Nick Cohen’s new year’s day call for the West to militarily intervene in Syria prompts an end to the break I took from blogging in December. This break was forced in part by the amendments I was making to my book, which will be out this year, as well as the write -up of the paper I am presenting at the University of Kent later this month; and yes, I did take a holiday.
Anyway, Cohen’s argument (and the 319 comments it has attracted) is an interesting resource for my current project because it provides a snapshot of the left’s take on military intervention and distinguishes parts of it from the Cameron’s liberal conservatism, while allying other parts of it to the neoconservatism of the Henry Jackson society.
I’d put Cohen’s argument on the line that divides neoconservatives from those Tony Smith (A Pact with the Devil) called “neoliberals”, Benjamin Miller (Millennium 2010) “offensive liberals” and Anthony Burke, (Ethics and International Affairs 2005) “new internationalists”. Neocons and Neolibs share a commitment to regime change and democracy promotion and both have faith in western military force being able to advance that agenda. As the title of Smith’s book implies, these liberals made a pact with neoconservatives in the Bush administration in order to overthrow Saddam Hussein’s regime in Iraq; and, as many of the comments on this piece suggest, Cohen is seemingly willing to repeat history by advocating that the left support the Henry Jackson Society’s proposal for military intervention in Syria.
The structure of his argument is familiar to anyone who followed neoliberal/neoconservative argument for war against Iraq: create moral outrage by recounting allegations of human rights abuses; dismiss the multilateral efforts to peacefully resolve the conflict as unreasonable – Cohen does this for Syria by noting the observer mission is headed by a Sudanese supporter of Bashir who is wanted by the ICC; dismiss the multilateral efforts to peacefully resolve the conflict as a failure; pre-empt leftist criticism of imperialism by focusing on Arab calls for intervention and insisting that we should not ‘black box’ the “Arab world”; make the consequentialist argument that the costs of inaction outweigh the costs of action.
What, I suggest, distinguishes the neoliberal from the neoconservative on the use of force is the position they take on the role the United Nations Security Council plays in the decision to use force. The neocon position on this is well known. Indeed, the Henry Jackson Society seemingly dismisses the relevance of the UN. It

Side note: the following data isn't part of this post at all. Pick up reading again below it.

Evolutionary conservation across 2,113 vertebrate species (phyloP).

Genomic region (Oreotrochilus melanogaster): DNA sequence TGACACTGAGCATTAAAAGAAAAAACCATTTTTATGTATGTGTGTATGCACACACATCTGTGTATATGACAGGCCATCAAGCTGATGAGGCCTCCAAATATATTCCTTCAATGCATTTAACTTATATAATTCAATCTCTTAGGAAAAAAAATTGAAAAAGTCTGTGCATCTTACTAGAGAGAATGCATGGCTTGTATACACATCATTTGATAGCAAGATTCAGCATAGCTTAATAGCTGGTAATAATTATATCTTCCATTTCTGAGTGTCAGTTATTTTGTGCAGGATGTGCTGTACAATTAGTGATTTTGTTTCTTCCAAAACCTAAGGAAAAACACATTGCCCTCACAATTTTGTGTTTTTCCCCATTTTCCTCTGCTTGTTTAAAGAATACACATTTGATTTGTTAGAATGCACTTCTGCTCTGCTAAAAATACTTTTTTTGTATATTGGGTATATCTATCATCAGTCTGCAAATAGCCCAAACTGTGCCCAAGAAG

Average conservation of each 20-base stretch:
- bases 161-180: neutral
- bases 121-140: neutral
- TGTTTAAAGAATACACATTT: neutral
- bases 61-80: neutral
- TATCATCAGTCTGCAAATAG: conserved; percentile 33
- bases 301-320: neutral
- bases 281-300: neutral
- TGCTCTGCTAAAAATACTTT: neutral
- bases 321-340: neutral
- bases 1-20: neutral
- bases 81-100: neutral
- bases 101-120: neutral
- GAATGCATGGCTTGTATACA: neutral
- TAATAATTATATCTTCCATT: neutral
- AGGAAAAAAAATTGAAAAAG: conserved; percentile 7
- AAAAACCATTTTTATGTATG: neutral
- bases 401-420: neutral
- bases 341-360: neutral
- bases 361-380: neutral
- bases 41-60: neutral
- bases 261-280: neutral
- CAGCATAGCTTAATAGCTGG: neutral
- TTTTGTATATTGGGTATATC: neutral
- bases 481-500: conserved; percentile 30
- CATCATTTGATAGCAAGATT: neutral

[b]elieves that only modern liberal democratic states are truly legitimate, and that the political or human rights pronouncements of any international or regional organisation which admits undemocratic states lack the legitimacy to which they would be entitled if all their members were democracies.
This kind of normative attack on the UN lent support to the realists like of Cheney and Rumsfeld, who wanted to go to war against Iraq without first going to the UN. Yet there were other realists like Powell, who argued that it was in the US interest to go to the UN, and neoliberals like Blair who shared the neocon postion but tried to square it with a “doctrine of international community” by insisting on the UN route. This was a necessity in terms of the domestic and ideological constraints on Blair. But the question of whether one tries to square a moral imperative to use force, with the legal imperative to act according to a consensus at the UN Security Council, does separate the neoliberal from the neoconservative (see my BJPIR article for elaboration). Cohen doesn’t mention the UN Security Council, which suggest that he either reduces the “duty” to use military force to a question of morality and can justify illegal interventions; or he insists international law has no moral relevance.
It is also interesting that the question of consensus at the Security Council does not really figure in the comments section either. It should be said that the comments are overwhelmingly against Cohen. One might characterise them in terms of what I would call “defensive liberalism”. The question of the UN mandate might be absent, but there is still concern about by-passing the multilateral efforts that are presently in place, notably the Arab League’s observer mission. For another example of the importance of these efforts see Jonathan Steele’s emphasis on dialogue in this article on 26th December.